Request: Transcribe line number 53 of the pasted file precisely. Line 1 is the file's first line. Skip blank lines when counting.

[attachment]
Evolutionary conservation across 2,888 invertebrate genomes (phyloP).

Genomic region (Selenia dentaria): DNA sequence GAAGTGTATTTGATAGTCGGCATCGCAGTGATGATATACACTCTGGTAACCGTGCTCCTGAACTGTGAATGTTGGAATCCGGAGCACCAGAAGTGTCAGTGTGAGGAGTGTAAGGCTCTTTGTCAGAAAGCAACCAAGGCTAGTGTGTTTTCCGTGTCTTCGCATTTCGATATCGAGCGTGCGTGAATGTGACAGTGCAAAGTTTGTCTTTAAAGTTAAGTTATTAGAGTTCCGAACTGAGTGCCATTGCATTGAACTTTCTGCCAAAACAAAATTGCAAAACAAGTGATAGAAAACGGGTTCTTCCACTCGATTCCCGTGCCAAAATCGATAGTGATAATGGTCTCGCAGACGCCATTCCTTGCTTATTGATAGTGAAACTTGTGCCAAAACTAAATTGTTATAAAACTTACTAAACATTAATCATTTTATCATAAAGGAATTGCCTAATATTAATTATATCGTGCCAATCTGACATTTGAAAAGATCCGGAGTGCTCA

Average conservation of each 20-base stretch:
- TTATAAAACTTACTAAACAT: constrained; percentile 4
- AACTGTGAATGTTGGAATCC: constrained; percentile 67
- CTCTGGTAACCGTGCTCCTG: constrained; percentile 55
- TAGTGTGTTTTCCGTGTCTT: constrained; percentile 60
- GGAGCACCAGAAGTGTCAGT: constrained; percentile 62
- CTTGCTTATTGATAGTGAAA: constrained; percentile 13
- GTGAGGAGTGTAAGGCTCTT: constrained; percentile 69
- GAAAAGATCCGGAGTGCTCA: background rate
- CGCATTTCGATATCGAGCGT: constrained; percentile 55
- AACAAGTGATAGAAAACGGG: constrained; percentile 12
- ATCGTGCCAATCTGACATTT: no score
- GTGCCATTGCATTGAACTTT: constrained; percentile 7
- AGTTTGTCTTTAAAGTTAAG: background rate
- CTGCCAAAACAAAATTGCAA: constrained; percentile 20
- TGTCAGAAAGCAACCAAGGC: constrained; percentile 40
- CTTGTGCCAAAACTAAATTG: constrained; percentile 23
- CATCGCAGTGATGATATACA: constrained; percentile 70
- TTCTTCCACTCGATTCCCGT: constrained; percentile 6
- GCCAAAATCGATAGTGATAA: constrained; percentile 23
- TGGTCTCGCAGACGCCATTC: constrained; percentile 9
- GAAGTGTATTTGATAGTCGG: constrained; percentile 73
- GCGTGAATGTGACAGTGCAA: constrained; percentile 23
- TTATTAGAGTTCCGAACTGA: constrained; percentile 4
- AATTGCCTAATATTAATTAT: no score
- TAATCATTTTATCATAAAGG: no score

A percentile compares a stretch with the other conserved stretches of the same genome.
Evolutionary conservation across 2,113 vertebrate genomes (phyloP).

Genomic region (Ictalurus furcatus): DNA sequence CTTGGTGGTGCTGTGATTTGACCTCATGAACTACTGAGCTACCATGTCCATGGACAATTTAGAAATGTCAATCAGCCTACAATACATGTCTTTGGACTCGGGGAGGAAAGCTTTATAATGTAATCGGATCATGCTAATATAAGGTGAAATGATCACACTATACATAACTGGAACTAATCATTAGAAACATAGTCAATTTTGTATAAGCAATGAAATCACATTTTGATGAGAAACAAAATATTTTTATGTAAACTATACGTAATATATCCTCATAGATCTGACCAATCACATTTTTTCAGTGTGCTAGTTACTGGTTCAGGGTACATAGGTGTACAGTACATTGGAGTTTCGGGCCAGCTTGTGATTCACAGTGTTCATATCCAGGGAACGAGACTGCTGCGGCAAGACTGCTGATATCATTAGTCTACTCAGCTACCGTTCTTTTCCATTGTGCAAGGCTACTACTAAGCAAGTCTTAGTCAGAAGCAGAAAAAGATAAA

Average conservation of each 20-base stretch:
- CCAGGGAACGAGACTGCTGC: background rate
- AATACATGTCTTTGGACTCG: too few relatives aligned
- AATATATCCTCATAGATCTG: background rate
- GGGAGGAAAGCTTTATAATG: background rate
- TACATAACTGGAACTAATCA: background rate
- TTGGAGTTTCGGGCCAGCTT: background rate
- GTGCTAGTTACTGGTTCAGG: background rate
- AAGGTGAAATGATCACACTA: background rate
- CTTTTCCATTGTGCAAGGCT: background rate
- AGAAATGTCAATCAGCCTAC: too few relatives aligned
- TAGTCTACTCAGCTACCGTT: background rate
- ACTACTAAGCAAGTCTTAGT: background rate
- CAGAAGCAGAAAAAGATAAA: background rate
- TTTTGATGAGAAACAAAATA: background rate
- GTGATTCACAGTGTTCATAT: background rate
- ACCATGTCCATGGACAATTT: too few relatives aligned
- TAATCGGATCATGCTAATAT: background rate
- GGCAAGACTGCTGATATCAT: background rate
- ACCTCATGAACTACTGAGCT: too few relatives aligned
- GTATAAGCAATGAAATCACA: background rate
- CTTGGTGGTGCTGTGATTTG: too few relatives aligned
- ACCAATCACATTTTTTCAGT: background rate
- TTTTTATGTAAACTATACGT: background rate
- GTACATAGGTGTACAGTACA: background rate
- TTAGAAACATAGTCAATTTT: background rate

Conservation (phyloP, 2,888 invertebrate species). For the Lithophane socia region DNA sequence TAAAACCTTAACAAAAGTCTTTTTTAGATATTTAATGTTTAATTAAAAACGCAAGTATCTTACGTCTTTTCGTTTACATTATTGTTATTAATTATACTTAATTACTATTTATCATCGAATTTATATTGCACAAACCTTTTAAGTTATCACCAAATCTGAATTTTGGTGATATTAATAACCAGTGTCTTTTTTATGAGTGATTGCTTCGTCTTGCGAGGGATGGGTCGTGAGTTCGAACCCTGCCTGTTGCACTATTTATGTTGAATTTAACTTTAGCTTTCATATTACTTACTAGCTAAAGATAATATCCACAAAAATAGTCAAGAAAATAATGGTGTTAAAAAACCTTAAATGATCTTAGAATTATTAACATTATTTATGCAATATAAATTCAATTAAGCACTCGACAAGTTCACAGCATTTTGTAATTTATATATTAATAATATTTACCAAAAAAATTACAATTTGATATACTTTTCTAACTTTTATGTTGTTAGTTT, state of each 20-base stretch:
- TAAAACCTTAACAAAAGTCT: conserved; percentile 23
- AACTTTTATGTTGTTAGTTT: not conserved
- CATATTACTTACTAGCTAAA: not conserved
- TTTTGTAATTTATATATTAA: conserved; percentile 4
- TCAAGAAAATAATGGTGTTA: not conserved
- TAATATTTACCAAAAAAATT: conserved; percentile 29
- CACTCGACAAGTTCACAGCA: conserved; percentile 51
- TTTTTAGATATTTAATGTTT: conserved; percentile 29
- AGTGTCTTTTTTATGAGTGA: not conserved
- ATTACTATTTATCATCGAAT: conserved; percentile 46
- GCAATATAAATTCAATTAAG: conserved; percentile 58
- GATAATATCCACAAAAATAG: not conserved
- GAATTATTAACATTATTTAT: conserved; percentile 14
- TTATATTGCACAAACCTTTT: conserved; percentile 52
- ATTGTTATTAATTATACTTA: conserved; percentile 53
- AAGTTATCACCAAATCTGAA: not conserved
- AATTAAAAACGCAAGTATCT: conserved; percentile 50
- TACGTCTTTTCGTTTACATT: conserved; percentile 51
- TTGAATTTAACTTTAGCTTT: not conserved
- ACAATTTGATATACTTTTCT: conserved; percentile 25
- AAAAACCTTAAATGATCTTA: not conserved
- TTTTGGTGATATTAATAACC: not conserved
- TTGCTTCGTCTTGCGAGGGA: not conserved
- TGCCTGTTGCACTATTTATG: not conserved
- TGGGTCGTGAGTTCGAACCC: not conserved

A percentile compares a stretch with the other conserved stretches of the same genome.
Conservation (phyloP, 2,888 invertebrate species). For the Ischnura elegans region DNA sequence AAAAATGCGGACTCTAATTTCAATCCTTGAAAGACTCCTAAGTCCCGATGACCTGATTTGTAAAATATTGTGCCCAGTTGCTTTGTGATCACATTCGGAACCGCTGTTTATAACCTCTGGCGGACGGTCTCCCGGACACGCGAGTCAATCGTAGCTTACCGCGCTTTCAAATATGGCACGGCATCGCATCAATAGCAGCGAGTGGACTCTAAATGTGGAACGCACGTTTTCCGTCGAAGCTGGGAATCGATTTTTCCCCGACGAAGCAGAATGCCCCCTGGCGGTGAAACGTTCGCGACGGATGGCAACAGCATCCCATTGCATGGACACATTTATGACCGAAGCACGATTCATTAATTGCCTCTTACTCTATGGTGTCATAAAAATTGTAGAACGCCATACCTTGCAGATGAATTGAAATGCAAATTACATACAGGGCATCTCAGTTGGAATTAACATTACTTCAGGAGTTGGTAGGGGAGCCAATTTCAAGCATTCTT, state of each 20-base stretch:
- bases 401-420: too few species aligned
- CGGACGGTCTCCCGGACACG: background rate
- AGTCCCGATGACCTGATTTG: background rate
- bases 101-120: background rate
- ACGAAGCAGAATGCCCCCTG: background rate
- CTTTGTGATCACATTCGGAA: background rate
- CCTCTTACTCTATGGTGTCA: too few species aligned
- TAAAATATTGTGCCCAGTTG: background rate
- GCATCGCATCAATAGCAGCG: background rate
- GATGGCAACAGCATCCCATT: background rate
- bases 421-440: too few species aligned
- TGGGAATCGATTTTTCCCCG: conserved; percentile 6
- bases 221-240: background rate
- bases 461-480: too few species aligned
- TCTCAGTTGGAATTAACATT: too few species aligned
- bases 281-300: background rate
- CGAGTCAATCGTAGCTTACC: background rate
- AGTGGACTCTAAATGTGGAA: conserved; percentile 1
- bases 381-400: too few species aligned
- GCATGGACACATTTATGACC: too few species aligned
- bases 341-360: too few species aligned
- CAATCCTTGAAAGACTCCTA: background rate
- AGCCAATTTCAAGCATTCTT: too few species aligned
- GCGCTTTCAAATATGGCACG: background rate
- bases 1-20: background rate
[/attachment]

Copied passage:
- CTTGGTGGTGCTGTGATTTG: too few relatives aligned